The first field research mission starts this Sunday 24 October!
Why? Remember, with the help of the Development Research Fund of the Swiss Federal Institute of Technology Zurich, we want to understand the indirect effects of our project on village communities. Because, although our project is full of good intentions and was enthusiastically received last spring, it is possible that our action has consequences that are not always desirable, and perhaps also unsuspected positive effects. We want to understand this so that we can act even more effectively and sustainably.
ForDev, the ETH institute for sustainable tropical forest management, is most familiar with this issue of human-nature interaction and will be conducting the study.
Before observing the impact of arboRise on people, we want to understand how people interact with trees and forests. This is the purpose of this first research mission, which will be followed by two other field missions.
This first mission is therefore about understanding the context of the Linko sub-prefecture and, in particular, the question of ‘what pushes a villager to cut or not to cut his trees‘. This is what Léa Ackerer, a specialist in sustainable development, will be observing over the next two weeks, in total immersion in two villages near Linko. Léa knows Guinea well as she has already conducted impact studies there for Biotope, an ecological consultancy company.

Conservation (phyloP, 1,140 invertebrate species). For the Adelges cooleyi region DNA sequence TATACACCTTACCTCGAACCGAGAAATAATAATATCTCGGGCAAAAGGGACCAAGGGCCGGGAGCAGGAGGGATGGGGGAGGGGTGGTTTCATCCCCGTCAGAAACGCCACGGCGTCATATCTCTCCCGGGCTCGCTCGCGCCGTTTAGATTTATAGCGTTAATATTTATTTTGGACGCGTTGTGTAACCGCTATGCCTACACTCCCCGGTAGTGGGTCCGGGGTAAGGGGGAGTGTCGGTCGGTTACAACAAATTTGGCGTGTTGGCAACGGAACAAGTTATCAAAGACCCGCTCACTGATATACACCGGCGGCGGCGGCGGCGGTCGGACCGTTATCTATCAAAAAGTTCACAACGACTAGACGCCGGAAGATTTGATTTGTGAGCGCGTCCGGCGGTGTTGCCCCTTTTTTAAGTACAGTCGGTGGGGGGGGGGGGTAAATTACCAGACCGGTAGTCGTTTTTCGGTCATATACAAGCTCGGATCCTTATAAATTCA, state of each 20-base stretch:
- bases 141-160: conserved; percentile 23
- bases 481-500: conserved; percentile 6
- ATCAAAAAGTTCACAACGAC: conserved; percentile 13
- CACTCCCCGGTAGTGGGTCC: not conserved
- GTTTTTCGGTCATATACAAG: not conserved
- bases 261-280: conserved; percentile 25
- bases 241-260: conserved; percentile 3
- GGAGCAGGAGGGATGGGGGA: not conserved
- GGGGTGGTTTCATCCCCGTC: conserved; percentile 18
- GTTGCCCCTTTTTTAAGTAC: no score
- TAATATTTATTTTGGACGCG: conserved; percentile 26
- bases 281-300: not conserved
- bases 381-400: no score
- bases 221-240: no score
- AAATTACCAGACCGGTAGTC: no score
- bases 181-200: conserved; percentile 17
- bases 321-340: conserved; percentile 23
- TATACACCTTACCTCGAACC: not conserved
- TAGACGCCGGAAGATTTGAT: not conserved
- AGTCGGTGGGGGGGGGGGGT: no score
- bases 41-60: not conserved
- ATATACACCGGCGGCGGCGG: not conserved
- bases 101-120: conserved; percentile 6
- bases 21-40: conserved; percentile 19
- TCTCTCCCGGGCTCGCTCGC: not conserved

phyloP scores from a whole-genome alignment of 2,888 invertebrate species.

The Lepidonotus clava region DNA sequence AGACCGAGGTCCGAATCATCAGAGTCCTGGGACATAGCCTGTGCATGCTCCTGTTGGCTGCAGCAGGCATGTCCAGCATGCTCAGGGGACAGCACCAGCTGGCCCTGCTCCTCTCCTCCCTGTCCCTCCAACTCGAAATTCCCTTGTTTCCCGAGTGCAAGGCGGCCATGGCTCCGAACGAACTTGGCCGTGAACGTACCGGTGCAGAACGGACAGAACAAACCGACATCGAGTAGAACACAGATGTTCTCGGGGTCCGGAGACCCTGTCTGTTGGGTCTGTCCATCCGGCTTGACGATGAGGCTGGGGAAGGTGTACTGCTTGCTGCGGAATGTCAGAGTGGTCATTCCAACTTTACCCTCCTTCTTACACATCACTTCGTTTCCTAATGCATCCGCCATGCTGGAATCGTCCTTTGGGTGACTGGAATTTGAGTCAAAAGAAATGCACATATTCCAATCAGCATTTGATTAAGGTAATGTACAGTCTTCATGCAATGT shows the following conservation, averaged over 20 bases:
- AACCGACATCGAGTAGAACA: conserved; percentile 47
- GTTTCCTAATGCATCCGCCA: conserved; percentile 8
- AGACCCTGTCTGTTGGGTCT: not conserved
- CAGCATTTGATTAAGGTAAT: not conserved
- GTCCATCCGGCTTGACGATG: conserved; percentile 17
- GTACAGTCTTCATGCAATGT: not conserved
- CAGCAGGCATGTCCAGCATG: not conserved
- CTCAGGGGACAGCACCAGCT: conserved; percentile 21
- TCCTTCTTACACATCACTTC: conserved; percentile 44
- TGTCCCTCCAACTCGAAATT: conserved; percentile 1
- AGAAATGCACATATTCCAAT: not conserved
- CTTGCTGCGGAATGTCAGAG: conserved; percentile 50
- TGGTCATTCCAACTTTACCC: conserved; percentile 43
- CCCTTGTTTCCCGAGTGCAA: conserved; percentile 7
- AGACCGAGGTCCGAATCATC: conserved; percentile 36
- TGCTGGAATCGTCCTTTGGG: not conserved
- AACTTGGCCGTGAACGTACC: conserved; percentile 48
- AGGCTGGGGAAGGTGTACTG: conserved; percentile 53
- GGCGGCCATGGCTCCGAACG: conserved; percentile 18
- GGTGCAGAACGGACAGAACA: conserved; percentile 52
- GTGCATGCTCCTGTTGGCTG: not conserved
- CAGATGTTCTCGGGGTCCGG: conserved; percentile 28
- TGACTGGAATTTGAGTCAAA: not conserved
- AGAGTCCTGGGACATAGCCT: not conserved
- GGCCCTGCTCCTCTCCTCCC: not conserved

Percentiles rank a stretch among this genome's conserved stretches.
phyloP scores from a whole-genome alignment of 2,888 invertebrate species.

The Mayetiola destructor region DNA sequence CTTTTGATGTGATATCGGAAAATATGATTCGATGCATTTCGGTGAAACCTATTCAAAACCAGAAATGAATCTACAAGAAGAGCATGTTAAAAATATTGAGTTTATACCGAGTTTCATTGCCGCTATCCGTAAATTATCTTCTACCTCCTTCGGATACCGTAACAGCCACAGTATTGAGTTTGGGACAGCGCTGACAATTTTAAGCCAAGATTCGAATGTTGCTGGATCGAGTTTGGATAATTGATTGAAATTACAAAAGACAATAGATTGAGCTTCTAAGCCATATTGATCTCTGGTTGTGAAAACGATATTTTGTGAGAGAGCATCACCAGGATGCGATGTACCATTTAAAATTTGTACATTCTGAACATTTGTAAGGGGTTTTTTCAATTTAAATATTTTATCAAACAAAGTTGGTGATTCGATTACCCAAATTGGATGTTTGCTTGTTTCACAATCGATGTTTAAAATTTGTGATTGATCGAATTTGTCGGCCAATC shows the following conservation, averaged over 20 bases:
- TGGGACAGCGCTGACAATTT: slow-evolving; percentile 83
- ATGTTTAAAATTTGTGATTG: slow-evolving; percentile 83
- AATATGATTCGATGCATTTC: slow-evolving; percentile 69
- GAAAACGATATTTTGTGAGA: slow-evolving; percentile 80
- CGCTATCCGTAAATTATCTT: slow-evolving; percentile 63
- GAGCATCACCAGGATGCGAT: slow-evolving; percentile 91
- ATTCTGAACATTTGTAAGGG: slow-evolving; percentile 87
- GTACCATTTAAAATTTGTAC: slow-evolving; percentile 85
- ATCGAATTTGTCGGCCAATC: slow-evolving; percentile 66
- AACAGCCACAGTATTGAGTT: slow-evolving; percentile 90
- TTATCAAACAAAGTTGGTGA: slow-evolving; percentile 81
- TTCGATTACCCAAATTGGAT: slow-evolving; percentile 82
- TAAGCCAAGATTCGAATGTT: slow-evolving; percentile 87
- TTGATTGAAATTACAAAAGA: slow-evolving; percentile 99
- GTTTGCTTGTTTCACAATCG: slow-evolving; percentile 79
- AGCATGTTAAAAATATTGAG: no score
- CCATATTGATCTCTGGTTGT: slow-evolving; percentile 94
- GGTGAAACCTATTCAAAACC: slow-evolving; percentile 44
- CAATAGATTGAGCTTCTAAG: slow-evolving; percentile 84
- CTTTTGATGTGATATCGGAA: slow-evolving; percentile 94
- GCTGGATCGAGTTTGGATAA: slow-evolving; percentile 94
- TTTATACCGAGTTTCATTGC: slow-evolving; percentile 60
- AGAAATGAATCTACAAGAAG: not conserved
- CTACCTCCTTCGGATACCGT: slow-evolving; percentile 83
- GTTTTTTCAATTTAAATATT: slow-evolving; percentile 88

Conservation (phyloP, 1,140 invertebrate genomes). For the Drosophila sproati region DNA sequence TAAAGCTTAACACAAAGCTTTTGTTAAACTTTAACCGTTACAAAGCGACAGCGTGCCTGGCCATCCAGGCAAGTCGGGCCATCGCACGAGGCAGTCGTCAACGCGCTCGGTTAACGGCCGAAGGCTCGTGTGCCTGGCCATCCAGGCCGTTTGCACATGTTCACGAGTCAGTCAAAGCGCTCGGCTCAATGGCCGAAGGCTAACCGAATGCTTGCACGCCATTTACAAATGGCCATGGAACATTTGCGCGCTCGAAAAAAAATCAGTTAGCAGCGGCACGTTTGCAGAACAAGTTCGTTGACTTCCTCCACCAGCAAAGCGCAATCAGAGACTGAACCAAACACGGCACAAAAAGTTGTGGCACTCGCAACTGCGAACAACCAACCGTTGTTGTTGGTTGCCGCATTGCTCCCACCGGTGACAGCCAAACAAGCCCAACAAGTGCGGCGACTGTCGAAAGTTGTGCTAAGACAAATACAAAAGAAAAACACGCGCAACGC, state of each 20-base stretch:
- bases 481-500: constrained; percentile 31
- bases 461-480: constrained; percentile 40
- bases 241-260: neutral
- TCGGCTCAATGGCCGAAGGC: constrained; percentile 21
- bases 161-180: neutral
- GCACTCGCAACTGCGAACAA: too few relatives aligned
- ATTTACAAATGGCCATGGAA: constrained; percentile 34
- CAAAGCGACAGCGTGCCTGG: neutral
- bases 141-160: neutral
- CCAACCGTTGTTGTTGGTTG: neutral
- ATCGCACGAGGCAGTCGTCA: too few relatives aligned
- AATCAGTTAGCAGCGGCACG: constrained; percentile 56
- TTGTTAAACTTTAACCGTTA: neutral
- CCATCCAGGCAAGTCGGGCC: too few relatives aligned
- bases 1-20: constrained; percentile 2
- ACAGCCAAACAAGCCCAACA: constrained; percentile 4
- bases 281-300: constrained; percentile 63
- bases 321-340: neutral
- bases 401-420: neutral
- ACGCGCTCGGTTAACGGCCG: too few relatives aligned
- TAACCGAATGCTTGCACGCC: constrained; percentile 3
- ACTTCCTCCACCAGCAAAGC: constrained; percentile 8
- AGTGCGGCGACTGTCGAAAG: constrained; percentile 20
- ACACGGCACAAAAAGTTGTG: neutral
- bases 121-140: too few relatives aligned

As this issue is independent of arboRise’s activities, Léa will stay in the villages of Forono and Kissidou (2 x one week), where no reforestation activities have yet taken place. In order to understand the context and the relationship between the population and the forest, it will be necessary to understand the issues of everyday life, the constraints, the culture, the social roles, etc. by meeting many people. In each village Léa will conduct semi-structured interviews with the village chief, 2 heads of family, 2 wives, the chief of the hunters, the village elder and the village youth. Since she will be staying with the local people with her interpreter, she will also get a lot of spontaneous information during these two weeks.
The journey from Europe went very well and the welcome in Forono was sensational: